Jordan A. Davis

Dynapower President Adam Knudsen appeared before both the House Committee on Commerce and Economic Development and the House Committee on Energy & Technology last Thursday to support Bill H. 676—which aims to make Vermont a leader in clean grid optimization, create jobs and help the state meet its renewable energy and climate emission goals. 

Vermont can be a leader in both how our energy is managed and in how we motivate and incentivize job creation. Very few times in modern history have we seen the opportunity to have this level of impact.” — Adam Knudsen, Dynapower President 


Mr. Knudsen opened by presenting an overview Dynapower’s four business sectors with a focus on its fast-growing energy storage segment. 

“We got started about 12 years ago in energy storage and we have become a leader in that space competing with some of the largest organizations in the world,” he explained. “We provide the technology that manages the flow of energy from the grid to storage and back. You can think about energy storage as being able to park energy anywhere you want around the grid and then reinject it to the grid at the time it’s most impactful.”

Mr. Knudsen cited a Bloomberg graph on energy storage’s predicted growth (shown below) to bolster his support of H. 676. 


“I think it’s very important for us to have a ‘today’ approach with a vision for tomorrow,” he said. “In the energy storage market, the use cases are dynamically changing—meaning that when you deploy energy storage today, you’re not just deploying it for current applications such as energy arbitrage but considering other future use cases that may be monetized.”

Speaking about the ever-growing applications of energy storage, Mr. Knudsen highlighted the opportunity that Vermont might capture by taking action to secure its place in an industry that is rapidly expanding and growing at an unprecedented rate. 


“The cool thing is that there’s a lot of companies in Vermont that have technical capabilities and talent to develop and support energy storage. It’s almost mind-boggling,” Mr. Knudsen exclaimed.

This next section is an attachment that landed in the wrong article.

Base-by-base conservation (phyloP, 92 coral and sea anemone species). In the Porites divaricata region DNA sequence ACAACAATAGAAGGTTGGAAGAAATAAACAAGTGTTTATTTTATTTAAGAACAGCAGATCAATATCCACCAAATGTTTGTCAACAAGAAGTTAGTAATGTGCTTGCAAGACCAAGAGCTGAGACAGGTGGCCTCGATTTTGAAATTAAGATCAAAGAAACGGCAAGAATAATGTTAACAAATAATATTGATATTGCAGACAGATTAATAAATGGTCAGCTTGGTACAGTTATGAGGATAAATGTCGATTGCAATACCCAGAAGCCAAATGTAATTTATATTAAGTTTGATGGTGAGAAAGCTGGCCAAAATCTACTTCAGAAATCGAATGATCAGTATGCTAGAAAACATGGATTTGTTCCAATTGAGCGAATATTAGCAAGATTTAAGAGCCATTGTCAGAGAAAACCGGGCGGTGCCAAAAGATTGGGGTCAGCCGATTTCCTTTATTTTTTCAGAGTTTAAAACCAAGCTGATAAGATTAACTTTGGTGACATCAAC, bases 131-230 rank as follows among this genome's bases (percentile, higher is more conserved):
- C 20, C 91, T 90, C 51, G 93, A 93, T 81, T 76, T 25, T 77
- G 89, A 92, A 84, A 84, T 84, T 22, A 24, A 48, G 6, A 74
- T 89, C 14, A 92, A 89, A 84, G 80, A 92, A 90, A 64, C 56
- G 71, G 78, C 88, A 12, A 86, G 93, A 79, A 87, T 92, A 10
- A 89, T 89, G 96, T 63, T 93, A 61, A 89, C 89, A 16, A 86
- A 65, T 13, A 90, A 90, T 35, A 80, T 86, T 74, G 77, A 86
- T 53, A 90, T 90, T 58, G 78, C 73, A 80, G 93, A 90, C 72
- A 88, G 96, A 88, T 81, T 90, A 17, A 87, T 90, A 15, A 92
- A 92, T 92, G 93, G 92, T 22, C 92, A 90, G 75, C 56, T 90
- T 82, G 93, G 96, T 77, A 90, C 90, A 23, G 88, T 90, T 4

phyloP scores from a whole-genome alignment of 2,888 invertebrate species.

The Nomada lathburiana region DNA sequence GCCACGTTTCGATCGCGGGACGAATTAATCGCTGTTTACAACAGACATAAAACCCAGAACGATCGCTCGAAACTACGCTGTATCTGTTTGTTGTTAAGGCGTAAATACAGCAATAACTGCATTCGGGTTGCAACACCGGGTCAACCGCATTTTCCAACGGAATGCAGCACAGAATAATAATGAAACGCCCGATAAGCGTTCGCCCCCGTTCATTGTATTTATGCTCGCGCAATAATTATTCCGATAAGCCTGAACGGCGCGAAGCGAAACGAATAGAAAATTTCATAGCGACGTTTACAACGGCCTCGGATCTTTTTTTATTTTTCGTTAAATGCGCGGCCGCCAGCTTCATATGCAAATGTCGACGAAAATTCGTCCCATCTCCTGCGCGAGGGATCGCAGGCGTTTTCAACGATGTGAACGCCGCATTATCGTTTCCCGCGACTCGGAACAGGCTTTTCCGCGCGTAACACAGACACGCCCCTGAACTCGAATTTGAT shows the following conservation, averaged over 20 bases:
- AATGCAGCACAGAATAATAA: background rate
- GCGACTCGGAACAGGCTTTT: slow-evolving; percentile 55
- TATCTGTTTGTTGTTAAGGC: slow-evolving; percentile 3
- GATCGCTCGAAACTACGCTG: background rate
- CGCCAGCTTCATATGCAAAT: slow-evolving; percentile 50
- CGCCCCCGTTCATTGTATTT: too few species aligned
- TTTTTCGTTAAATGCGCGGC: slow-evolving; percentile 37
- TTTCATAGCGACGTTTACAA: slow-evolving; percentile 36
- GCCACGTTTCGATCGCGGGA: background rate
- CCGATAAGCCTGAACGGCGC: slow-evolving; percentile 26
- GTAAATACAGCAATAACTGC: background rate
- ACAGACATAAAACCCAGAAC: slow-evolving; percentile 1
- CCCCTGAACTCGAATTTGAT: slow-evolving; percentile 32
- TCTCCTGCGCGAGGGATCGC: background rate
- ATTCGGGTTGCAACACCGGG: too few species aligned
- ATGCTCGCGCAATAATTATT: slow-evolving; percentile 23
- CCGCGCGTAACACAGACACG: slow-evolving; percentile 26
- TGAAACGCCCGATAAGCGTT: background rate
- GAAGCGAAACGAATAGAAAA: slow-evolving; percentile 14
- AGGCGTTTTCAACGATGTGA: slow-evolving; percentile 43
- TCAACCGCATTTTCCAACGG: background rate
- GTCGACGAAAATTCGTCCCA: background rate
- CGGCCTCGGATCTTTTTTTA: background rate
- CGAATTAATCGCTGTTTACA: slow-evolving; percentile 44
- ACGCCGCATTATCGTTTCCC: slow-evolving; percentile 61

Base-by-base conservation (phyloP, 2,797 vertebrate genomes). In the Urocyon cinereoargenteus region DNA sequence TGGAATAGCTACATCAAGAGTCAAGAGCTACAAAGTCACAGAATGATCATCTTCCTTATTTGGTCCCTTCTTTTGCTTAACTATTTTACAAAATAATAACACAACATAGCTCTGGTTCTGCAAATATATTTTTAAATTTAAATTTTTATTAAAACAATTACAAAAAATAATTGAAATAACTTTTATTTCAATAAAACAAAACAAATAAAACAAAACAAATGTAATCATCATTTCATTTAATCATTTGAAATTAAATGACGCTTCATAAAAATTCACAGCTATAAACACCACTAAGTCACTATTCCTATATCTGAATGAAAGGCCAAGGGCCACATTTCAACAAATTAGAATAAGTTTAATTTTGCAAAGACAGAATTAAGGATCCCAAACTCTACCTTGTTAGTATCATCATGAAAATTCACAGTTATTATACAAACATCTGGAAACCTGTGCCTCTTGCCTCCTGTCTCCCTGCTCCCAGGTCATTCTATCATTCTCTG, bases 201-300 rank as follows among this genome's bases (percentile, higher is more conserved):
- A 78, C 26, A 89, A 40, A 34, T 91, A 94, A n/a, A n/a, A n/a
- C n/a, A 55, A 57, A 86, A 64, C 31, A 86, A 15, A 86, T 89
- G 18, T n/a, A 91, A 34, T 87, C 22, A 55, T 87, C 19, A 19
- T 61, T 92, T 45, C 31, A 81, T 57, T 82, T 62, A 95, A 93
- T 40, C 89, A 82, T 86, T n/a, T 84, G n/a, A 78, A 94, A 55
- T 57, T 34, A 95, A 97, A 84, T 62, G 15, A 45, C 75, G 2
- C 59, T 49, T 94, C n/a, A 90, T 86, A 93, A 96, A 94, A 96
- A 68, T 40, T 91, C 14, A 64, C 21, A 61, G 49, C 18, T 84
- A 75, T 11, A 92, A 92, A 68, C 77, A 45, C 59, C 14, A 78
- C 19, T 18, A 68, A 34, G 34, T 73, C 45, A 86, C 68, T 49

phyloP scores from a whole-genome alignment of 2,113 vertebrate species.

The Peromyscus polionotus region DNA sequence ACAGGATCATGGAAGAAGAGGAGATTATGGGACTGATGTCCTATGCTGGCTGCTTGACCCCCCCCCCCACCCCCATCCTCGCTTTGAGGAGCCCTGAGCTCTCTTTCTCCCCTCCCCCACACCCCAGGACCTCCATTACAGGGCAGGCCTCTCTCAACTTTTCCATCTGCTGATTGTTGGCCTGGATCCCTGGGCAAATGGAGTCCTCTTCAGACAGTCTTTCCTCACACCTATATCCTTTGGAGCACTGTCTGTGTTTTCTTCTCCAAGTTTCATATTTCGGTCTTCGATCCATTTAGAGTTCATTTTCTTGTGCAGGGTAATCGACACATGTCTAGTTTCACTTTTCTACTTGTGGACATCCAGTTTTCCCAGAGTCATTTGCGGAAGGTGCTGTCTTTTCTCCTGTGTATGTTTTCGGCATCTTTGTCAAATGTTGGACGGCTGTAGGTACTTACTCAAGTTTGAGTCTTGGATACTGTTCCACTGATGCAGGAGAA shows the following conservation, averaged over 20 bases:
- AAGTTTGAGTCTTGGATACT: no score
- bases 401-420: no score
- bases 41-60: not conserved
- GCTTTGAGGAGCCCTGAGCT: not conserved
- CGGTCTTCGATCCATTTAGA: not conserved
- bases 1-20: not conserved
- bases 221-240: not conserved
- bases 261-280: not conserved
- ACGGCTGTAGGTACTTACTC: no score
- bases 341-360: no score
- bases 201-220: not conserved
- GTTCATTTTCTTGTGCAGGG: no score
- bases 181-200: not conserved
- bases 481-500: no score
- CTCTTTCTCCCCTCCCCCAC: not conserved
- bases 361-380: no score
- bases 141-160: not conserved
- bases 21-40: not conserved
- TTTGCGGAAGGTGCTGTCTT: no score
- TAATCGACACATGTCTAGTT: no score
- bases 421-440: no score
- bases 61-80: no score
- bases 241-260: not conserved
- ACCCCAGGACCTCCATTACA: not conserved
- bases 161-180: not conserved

“If we can act to support those organizations to continue to invest and also use the services they provide to help change Vermont’s energy signature, we can be a leader in both how our energy is managed and in how we motivate and incentivize job creation. Very few times in modern history have we seen the opportunity to have this level of impact.” 

When asked about combining solar generation with energy storage, Mr. Knudsen commented that the pairing provides a complementary service to the grid by enhancing the penetration of renewables and increasing the resiliency of the grid. 

He added that Dynapower’s collaboration with SMA to implement DC coupled energy storage systems with utility scale solar installations was a perfect example of this synergy. 

Regarding the Bill itself, Mr. Knudsen said he doesn’t view it as a single solution per say, but rather, as a hybrid approach that incentivizes clean grid job growth and energy storage deployment in Vermont.  

“You’re not talking to just an organization that wants to do something,” he pointed out. “We have deployed over 500 megawatts of energy storage in the United States and around the world.”


Mr. Knudsen then reiterated how fostered growth and support within the clean grid optimization sector can fuel Vermont’s economy and reputation as a leader in the clean energy market. 

“New York and Massachusetts have got some heft in the funding options that maybe Vermont doesn’t have at that scale so let’s be a little more innovative,” he said.

“We can make decisions in this room and on the collective hill and move forward where some of the larger states don’t have that flexibility. I’m a firm believer that if you can get young professionals to grow roots in Vermont for a few years, they’ll fall in love and you’ll have them here for a longtime.”

When asked about Dynapower’s own stake in Vermont affairs and the support of its economy, Mr. Knudsen revealed that roughly one third of engineers employed by Dynapower are graduates from the University of Vermont.  That said, Mr. Knudsen urged that much more must be accomplished from a state level to attract talent to build roots in Vermont. 

“Personally, I believe Vermont can be a leader in the way it supports and fosters the entire clean energy industry,” he said. “And we do that by leveraging Vermont ingenuity. Vermont can use its talent and capabilities for energy storage effectively so that engineers and investors that want to be in the clean energy space will think of Vermont as a home.” 

Mr. Knudsen summed up Dynapower’s support of the Bill solidly when he was asked exactly how Bill H. 676 would help his company and others in the clean energy space.


“What I would like to see is treating energy storage differently on the property tax side since it’s an asset that contributes to clean grid optimization in Vermont,” he said. “And if we can figure out a way for some incentives included in the bill to facilitate the growth of clean energy start-ups in Vermont, it will be real hard for them to look you in the eye and say, ‘We’re going somewhere else.’ You’re a fundamental lynch pin in helping them succeed through that challenging startup phase.” 

For more information on H. 676 and its current status at the State House, go here